Map() method explain please

Tell us what’s happening:
I am out of loop here. I miraculously solved the uniteUnique challenge on my own, and I din’t fully understand how my code works.:see_no_evil:
What i didnt understand: I understood how the code works in case of Test1,
but in case of Test2, what I dont get is, how the map() method handles the nested arrays.(since there is nested array in Test2. In my code, when I’m checking arr.indexOf(val), I’m checking the index of each elements in the array(for Test1), but in case of Test2, since it contains a nested array, how did the code handles this when the code encounters the array element as nested array? how did this work?

Your code so far

function uniteUnique(arr,...oth) {>{
     return arr;

//uniteUnique([1, 3, 2], [5, 2, 1, 4], [2, 1]);  //Test 1
uniteUnique([1, 3, 2], [1, [5]], [2, [4]]);        //Test 2

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Link to the challenge:

I’m thinking you may have discovered a flaw in the testing logic. .map() is not handling the nested arrays and neither is your test for equality.

.indexOf checks for equality using === which would not match on [5] === [5]

Clearly the test is not checking for a case such as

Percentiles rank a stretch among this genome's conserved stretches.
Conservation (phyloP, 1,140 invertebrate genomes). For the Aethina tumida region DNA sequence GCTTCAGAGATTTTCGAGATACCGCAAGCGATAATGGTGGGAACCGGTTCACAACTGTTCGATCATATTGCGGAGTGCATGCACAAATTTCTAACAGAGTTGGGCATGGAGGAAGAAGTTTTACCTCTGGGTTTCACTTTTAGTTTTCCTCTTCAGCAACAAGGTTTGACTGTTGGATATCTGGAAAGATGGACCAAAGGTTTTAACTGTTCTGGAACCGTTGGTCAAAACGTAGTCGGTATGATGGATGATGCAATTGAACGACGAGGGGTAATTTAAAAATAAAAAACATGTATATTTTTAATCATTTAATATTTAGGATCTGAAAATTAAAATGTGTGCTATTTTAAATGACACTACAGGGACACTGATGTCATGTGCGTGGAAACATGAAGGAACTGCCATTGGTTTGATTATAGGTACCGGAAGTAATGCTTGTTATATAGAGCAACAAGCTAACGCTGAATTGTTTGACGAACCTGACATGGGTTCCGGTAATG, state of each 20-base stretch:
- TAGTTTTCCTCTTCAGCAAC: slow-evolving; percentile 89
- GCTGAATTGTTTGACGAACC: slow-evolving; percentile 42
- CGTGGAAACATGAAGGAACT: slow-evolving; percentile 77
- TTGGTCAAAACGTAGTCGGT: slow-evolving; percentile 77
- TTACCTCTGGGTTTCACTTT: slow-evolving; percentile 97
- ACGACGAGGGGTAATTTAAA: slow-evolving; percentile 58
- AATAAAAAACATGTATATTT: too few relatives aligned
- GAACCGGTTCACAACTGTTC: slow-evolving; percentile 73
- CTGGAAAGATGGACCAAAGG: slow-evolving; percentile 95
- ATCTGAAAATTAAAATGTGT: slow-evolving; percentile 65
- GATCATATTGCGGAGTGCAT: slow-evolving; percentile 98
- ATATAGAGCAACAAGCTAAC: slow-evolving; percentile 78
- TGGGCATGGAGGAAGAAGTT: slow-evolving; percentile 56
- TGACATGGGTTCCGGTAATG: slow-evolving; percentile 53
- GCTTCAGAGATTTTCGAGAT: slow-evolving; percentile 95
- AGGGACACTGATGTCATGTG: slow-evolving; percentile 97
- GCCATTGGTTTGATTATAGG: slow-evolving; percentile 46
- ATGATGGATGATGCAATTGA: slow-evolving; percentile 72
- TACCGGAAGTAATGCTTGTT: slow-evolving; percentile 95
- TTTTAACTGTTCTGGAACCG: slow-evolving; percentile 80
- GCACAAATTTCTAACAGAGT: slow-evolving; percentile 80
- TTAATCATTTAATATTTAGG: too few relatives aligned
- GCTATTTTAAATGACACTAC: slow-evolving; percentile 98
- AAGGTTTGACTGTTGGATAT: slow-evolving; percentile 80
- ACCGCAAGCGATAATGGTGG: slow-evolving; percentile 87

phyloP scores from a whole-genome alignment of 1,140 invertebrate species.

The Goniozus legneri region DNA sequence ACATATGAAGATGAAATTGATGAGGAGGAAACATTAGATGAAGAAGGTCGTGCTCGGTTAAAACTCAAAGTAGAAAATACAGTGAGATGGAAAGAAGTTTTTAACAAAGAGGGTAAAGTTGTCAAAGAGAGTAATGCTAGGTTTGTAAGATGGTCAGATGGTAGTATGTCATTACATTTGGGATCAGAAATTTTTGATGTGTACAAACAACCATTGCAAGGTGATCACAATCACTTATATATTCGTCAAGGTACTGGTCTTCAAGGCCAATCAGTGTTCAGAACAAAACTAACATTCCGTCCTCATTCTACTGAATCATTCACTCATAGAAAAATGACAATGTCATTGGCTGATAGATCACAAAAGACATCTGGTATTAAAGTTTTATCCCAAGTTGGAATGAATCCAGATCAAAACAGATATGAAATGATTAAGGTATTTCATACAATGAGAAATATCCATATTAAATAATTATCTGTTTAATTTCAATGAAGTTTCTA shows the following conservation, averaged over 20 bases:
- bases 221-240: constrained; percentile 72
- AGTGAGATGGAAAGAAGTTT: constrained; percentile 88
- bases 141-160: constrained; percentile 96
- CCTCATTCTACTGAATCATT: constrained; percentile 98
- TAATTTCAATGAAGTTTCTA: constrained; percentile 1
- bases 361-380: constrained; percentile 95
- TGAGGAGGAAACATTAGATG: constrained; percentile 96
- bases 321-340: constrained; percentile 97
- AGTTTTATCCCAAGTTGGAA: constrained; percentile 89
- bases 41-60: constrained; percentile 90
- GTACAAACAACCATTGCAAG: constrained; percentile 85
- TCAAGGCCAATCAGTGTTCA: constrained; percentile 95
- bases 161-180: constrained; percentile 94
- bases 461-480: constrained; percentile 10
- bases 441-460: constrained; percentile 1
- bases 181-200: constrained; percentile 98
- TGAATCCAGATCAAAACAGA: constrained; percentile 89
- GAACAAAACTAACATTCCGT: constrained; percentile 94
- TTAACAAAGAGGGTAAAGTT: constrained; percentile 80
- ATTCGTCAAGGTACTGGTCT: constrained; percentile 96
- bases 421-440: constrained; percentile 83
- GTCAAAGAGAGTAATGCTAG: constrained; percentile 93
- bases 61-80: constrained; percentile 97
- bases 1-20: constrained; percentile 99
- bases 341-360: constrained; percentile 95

uniteUnique([1, 2, 3, [5]], [5, 2, 2, 2,[5]])
that would result in [ 1, 2, 3, [ 5 ], 5, [ 5 ] ] which would contain a duplicate.

Very good catch. Stay curious

This would be a good candidate for a GitHub issue.

When I console log the result, I got the same result as expected.That is,

console.log(uniteUnique([1, 3, 2], [1, [5]], [2, [4]])); //returns [1, 3, 2, [5], [4]]

So I’m confused, if there is flaw in the testing logic, wouldnt I get a different output in my console?

You should get the same results regardless of where you run the code.

I really don’t think your code is flawed so much as I think the test cases are flawed (or are too difficult) and to make a function that would handle all possibilities including nested arrays is beyond the scope of the lesson.

When reading your initial question it occurred to me that a call like uniteUnique([1, 2, 3, [5]], [5, [5],[5],[5],[5]]) where there are duplicate subarrays would fail on solutions that the testing software would pass. Run that function call and you will see what the problem is - clearly not all duplicates are filtered out.

I’ve seen lots of solutions to this challenge I’m not sure that any of them adequately tested for that situation (mine did not). I only noticed because of your question about how the code checked nested arrays. I wouldn’t worry about it. It would be considerably more difficult to write a function that worked in that case and I don’t think that was considered when someone wrote the test cases.